Team America Coach Alkis Panagoulias didn't have a chance to sit back and savor Friday night's 2-1 shootout victory over the Cosmos.

Barely 12 hours after the biggest victory in the NASL franchise's first year, Panagoulias was on the practice field adjoining RFK Stadium, this time overseeing the first of three tryout sessions he will hold around the country.

More than 30 players showed up at RFK on the day following Team America's fourth straight victory, hoping to get a shot at a professional contract. Most were from the Washington area, but some, such as striker Theodore Mitalas, came from as far away as the Pacific Northwest. They knew their chances of making the team were slim, but neither that fact nor a blistering midday sun dampened their enthusiasm.

Three hours later, following a tough scrimmage and a special workout for the six goalkeepers present, no one had really stood out. All Panagoulias would say was that he was "interested" in one striker, one midfielder and one defender.

But Panagoulias added that he is delighted with players' response to his team. His office phone has been ringing constantly with calls from eager players and he hopes to take advantage of that enthusiasm to strengthen his campaign for a competitive national team.

"I like the idea of Team America. I'd really like to play for them, and that's one of the reasons I came out here today," said goalkeeper Kevin Hunt, who played for Friendly High School and NCAA Division II finalist Alabama A&M. "We've got a lot of talent on the East Coast; the kind of guys who could really help a team like this. I've heard about guys like Ricky Davis who wouldn't play for Team America, but there were a lot of guys here today who would love to play. Even for $19-20,000 a year."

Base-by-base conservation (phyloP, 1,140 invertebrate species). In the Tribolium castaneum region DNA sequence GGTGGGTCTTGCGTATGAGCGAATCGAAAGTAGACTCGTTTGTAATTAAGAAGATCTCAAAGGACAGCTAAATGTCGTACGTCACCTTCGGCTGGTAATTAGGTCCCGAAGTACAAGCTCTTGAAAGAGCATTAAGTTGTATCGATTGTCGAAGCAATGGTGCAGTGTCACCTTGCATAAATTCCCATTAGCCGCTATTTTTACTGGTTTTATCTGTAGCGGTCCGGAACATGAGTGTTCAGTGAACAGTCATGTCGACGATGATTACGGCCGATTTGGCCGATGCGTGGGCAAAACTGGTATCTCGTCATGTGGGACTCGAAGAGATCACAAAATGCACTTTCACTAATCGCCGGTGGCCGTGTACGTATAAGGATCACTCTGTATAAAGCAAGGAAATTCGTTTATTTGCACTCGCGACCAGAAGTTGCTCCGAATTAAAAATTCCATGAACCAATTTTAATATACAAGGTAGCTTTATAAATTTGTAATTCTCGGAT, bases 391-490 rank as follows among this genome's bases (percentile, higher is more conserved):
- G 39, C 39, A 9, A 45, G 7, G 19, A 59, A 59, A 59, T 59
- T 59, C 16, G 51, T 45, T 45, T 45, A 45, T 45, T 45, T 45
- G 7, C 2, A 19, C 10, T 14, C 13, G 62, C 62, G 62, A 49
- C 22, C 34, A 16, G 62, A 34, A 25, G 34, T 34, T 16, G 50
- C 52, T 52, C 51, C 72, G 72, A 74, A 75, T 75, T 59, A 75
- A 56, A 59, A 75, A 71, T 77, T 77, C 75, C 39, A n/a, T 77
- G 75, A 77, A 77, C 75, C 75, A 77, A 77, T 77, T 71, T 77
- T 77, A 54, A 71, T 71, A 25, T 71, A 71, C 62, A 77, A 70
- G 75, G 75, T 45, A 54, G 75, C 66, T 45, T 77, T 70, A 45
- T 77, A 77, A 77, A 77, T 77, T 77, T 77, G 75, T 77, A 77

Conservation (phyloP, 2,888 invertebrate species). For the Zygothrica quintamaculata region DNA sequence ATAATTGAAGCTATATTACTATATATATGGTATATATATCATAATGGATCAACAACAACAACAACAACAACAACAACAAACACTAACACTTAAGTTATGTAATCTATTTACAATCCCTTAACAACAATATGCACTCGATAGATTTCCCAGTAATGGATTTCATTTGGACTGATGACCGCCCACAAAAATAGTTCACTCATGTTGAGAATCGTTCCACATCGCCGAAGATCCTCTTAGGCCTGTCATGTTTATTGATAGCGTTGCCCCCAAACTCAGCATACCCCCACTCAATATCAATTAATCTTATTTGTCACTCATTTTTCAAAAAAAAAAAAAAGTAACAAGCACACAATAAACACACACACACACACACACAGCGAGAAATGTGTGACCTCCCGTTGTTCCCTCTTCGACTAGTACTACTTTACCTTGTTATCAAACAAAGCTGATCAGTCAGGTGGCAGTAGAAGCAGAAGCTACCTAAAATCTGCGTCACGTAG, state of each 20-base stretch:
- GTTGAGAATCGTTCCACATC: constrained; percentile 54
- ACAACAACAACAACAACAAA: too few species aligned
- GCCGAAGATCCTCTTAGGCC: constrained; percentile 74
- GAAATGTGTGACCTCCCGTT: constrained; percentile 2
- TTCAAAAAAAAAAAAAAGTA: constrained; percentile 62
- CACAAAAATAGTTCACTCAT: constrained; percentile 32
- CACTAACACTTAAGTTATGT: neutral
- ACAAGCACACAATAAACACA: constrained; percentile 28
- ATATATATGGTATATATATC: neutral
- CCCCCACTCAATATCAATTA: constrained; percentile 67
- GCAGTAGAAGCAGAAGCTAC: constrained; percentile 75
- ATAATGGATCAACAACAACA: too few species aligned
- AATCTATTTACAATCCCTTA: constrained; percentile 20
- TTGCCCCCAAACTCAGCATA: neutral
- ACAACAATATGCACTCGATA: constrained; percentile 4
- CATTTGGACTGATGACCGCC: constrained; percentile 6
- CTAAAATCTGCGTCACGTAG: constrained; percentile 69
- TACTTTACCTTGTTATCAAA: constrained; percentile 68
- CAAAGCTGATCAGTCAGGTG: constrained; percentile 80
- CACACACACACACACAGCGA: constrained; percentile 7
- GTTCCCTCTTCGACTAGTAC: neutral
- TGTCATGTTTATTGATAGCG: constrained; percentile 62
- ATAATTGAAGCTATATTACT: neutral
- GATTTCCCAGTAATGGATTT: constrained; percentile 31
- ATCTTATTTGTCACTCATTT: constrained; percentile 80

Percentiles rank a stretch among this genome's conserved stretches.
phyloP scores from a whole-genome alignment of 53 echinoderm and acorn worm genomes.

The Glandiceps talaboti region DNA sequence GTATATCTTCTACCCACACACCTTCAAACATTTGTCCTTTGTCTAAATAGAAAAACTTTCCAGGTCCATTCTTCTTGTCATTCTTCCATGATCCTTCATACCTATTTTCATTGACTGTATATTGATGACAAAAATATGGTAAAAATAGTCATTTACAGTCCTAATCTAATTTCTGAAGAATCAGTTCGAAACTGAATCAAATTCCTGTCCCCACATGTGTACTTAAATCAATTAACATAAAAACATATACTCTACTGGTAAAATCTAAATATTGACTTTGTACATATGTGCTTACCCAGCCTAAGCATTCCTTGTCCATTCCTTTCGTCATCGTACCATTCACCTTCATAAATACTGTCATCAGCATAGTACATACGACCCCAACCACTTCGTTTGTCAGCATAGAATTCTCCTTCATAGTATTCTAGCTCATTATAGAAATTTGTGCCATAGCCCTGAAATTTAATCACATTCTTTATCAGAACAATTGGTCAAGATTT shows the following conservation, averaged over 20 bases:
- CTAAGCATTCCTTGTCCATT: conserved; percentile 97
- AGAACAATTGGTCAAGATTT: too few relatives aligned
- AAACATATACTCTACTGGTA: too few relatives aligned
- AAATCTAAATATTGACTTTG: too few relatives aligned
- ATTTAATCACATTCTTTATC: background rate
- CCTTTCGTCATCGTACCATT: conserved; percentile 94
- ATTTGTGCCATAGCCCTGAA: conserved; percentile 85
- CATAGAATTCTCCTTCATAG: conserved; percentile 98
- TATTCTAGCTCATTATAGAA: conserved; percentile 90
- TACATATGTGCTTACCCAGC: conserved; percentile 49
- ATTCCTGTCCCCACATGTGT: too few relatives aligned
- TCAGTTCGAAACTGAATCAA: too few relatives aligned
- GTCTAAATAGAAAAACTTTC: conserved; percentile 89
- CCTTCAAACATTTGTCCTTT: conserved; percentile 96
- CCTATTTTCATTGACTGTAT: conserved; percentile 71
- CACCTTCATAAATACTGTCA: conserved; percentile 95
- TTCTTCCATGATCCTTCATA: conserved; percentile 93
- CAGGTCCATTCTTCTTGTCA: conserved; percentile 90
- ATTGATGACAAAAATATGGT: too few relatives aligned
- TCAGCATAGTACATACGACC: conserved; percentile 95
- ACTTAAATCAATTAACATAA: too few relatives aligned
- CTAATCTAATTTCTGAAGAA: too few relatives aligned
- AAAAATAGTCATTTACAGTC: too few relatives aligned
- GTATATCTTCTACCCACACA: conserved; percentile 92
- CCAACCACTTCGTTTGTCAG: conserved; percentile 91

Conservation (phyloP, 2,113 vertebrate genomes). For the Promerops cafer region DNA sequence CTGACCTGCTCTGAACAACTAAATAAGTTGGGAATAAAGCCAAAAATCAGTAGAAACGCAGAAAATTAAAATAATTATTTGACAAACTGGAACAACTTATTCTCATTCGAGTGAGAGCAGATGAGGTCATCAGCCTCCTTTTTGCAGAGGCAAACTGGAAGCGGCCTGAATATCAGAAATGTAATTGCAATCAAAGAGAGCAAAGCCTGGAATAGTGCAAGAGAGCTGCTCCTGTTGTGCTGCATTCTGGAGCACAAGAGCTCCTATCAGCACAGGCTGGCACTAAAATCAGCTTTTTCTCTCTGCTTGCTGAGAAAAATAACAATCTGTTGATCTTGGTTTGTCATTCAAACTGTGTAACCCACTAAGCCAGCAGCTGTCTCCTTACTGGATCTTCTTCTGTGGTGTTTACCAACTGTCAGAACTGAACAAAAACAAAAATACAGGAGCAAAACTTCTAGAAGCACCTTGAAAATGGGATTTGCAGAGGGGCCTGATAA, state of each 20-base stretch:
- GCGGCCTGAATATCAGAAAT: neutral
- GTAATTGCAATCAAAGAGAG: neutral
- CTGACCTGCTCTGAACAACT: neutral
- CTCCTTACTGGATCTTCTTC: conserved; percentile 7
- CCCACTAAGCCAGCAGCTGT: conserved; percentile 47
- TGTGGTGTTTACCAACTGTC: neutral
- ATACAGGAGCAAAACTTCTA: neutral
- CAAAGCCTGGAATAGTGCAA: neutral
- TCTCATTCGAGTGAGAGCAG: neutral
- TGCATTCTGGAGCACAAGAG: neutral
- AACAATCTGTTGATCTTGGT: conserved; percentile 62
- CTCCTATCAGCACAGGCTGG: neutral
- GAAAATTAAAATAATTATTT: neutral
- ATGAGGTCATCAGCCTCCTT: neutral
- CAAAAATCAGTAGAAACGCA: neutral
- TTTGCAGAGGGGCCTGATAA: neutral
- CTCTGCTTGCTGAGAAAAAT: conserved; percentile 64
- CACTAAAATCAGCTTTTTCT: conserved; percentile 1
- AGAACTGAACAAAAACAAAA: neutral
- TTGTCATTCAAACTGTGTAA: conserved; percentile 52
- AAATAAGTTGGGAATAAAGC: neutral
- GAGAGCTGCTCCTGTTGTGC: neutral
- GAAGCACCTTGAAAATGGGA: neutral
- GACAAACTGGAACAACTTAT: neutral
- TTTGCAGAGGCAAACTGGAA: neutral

Although Panagoulias had little time to enjoy it, the victory over the Cosmos conveyed a message the coach has been emphasizing all season: the Americans can be as effective as the high-priced foreign players. "We don't have the skill the Cosmos have; I know that. But we tried very hard," Panagoulias said Friday night. "We don't have the players to try to play with the Cosmos. It would have been foolish for us to try."

Panagoulias is aware there is still work to be done, but he is pleased with the progress the team has made.

"I am very satisfied," he said with a smile. "Very satisfied."

His team has come together extremely well. The defense played nearly flawlessly against a Cosmos offense that routed European champion Hamburg SV, 7-2, last Wednesday.

Although Panagoulias paid special attention to the goalkeepers at yesterday's tryout, that position is one of the team's strong points. Paul Hammond was outstanding in goal Friday, making seven saves and allowing only a goal by Roberto Cabanas at 69:53 that sent the game into overtime. Hammond then made four saves in the shootout to pull out the win before 31,112.

Last Sunday, Arnie Mauser stopped Fort Lauderdale in another 2-1, shootout victory.

"It's a dilemma a coach faces," Panagoulis said at the tryout. "When you have two excellent goalies, you have the choice to go with one or the other. I went with Paul and he does a beautiful job."

Team America was also helped by the return of captain Jeff Durgan, who was allowed to play after the NASL board of directors overruled his suspension. Durgan, a member of the Cosmos the previous three years, shut down Giorgio Chinaglia with the aggressive play that has marked the team's four-game winning streak.

"We wanted this win because these American players are always being overshadowed by the big-name foreign players," Panagoulias said. "We beat Cosmos, all of a sudden we get the recognition. People want to play for us. I owe it all to the general manager, who all along has had the faith in a group of American players and has given them a chance to play soccer. I am very happy right now."